By Joe Flint
CNBC has signed former Fox News journalist Shepard Smith to anchor a new one-hour evening news program, the network said Wednesday.
"The News with Shepard Smith" will debut this fall in the 7-8 p.m. time slot on the cable news business channel. The Monday through Friday newscast marks a significant shift in the evening programming strategy for CNBC, which currently relies on light, unscripted fare.
CNBC Chairman Mark Hoffman said Mr. Smith's show will try to be a counter to news and commentary programming.
"Information is coming at us from every direction," Mr. Hoffman said in a statement. "If we're not careful life-altering decisions will be made based on half-truth, rumor, misdirection or worse. We aim to deliver a nightly program that, in some small way, looks for the signal in all the noise."
NBCUniversal Chief Executive Jeff Shell has previously indicated a desire to see CNBC experiment with more news and commentary programming in prime time to offer a counter to the right-leaning Fox News and the left-leaning CNBC sister channel MSNBC. CNBC and NBCUniversal are units of Comcast Corp.
In announcing Mr. Smith's hiring, Mr. Hoffman suggested there would be no other changes coming to the rest of CNBC's prime-time lineup anytime soon. The Smith newscast will "serve as the perfect bridge between CNBC's daytime investor-focused news programming and the network's aspirational business-oriented entertainment programs in prime time."
Other CNBC prime-time shows include "The Profit," featuring businessman Marcus Lemonis on the hunt for businesses to invest in, and "Jay Leno's Garage." The repeats of "Shark Tank" will also continue to be part of the network's evening lineup.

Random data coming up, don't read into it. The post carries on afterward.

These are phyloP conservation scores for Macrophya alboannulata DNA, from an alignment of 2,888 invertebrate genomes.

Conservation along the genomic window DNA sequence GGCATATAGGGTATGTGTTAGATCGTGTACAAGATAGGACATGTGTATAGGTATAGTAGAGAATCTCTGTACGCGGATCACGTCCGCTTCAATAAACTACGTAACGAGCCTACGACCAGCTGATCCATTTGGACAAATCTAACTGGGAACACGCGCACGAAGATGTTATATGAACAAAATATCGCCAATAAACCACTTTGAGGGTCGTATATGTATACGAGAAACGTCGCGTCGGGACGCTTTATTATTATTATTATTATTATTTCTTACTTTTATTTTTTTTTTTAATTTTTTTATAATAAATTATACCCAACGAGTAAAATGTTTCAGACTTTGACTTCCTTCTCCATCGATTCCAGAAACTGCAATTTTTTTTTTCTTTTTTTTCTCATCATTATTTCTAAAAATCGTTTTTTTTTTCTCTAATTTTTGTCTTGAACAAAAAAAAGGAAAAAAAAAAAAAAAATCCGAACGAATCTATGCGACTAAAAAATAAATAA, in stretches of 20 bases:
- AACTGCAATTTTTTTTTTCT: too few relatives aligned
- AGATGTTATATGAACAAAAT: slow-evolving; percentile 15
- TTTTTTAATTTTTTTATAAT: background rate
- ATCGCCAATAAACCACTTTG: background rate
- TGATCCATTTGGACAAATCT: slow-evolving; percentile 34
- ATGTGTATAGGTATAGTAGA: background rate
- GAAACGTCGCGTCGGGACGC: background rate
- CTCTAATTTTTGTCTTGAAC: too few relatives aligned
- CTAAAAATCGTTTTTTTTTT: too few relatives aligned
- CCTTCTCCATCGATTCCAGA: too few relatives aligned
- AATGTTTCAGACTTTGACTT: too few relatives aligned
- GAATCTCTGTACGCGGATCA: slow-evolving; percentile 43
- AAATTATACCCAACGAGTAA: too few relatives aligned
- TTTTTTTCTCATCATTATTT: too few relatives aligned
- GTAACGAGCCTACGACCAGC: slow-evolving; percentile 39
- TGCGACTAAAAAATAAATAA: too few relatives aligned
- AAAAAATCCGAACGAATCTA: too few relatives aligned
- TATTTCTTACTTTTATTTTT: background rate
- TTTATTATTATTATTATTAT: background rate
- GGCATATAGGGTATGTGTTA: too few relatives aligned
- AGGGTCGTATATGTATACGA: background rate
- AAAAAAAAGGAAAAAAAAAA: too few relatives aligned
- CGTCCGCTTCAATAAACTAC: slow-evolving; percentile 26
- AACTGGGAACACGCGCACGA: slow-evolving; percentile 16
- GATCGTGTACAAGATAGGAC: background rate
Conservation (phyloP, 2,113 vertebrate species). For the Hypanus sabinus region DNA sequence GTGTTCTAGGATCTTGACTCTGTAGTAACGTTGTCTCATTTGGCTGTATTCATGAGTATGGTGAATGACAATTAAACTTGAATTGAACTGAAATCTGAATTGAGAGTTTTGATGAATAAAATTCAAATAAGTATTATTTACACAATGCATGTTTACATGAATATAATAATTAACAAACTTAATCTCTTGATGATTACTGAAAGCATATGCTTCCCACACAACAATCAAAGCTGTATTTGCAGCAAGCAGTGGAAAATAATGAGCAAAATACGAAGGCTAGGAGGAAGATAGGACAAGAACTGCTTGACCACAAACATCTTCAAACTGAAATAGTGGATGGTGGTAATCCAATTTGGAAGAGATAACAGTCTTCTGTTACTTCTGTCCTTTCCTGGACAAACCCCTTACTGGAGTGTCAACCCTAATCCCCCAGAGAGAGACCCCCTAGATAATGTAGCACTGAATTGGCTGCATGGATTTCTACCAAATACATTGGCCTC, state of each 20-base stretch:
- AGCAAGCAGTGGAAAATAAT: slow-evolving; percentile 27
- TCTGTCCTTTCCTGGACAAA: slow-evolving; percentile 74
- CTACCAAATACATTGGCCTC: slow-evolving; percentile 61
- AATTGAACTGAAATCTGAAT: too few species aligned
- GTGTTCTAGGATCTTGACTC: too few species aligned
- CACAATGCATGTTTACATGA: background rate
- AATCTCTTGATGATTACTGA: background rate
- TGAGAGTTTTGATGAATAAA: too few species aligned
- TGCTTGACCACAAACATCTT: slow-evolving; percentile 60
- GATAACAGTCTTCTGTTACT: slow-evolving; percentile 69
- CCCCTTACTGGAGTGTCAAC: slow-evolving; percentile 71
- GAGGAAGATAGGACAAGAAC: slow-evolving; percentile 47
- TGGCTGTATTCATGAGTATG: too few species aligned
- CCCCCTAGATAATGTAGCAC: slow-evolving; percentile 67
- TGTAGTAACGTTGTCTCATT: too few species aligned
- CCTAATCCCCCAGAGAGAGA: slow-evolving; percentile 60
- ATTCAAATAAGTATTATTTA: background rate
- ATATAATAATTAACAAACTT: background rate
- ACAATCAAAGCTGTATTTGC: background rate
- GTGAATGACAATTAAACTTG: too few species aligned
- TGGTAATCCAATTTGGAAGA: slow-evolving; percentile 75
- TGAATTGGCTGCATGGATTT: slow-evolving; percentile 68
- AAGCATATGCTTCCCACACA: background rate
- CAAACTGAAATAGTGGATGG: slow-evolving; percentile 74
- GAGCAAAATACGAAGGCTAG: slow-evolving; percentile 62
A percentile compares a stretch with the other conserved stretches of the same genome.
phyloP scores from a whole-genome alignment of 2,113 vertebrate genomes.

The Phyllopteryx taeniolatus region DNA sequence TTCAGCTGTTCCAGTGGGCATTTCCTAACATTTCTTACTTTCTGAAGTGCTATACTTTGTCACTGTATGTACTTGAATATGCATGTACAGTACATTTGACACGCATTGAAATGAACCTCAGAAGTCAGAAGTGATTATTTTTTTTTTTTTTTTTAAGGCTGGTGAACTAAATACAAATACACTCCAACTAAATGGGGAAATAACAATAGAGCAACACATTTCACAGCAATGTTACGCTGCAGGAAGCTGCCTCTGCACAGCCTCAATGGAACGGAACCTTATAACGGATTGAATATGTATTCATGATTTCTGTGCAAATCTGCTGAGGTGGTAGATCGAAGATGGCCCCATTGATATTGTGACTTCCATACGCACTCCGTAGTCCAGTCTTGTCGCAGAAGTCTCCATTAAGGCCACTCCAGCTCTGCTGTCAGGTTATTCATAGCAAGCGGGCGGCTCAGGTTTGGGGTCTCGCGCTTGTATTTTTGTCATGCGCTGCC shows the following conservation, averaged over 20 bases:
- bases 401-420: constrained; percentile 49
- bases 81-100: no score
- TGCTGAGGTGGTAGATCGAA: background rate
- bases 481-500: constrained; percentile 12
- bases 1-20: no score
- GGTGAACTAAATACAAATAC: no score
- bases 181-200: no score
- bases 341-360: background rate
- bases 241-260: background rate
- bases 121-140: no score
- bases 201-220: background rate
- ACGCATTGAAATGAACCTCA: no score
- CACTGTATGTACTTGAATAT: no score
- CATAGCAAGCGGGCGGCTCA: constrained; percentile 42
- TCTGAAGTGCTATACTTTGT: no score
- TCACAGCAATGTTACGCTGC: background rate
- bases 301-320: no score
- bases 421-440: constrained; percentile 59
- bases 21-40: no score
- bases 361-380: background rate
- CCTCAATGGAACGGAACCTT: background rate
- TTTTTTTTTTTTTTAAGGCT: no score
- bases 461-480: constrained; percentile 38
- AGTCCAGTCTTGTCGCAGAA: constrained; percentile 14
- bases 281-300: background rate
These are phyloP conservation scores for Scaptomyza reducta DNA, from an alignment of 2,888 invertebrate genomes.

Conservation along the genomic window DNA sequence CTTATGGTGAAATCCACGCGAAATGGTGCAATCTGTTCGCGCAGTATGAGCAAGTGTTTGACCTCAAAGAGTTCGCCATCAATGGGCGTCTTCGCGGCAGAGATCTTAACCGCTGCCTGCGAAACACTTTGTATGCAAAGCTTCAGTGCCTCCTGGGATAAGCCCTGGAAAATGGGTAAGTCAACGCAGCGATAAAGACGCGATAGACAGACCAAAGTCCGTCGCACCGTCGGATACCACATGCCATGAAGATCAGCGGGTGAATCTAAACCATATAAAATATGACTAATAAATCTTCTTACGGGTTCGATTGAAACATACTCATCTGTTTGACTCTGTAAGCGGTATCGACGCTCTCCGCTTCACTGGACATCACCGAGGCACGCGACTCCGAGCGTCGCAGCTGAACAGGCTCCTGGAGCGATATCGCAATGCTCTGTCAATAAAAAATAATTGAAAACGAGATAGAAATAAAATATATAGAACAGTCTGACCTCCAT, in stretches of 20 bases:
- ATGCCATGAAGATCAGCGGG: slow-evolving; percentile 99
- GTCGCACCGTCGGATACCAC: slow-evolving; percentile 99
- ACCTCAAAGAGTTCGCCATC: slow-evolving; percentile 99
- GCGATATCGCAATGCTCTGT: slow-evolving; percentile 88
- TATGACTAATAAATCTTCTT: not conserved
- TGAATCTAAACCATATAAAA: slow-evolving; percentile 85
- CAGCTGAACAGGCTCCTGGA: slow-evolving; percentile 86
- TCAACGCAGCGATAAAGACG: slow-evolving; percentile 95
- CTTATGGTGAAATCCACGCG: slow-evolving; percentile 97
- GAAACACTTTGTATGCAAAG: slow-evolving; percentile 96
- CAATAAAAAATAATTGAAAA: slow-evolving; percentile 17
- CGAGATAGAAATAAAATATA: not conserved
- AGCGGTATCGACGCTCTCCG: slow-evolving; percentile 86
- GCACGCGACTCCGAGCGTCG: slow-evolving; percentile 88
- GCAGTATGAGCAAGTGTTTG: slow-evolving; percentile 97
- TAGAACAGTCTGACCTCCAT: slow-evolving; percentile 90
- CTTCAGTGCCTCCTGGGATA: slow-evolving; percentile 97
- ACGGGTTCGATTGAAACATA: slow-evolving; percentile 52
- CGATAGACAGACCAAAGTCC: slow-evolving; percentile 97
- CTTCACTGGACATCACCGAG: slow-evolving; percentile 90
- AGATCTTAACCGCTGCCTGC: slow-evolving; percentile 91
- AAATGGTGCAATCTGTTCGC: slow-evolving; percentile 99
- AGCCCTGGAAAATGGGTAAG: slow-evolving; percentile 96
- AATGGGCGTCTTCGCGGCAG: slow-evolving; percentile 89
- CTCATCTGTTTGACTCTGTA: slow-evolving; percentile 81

Mr. Smith said in a statement that he is "honored to continue to pursue the truth, both for CNBC's loyal viewers and for those who have been following my reporting for decades in good times and in bad." CNBC, he said, has a "vision for a fact-based, hourlong evening news program with the mission to cut through the static to deliver facts, in context and with perspective."
Mr. Smith will be joining a network with a much smaller audience. At Fox News, Mr. Smith's afternoon newscast averaged 1.3 million viewers during his last quarter. The 7 p.m. time slot he is taking over at CNBC has averaged fewer than 250,000 viewers so far this year, according to Nielsen.
One of the first on-air hires at Fox News when it launched in 1996, Mr. Smith left the channel last October amid increasing tensions between him and the network's opinion side, specifically Tucker Carlson. Mr. Smith also occasionally clashed with Sean Hannity and was criticized by President Trump as well.
Fox News is a unit of Fox Corp., which shares common ownership with Wall Street Journal parent News Corp.
At the time of his exit, which came while he still had a few years left on his contract, Fox News stressed that Mr. Smith was leaving of his own accord. When Mr. Smith left, he told viewers, "even in our currently polarized nation, it is my hope that the facts will win the day, that the truth will always matter, that journalism -- and journalists -- will thrive."
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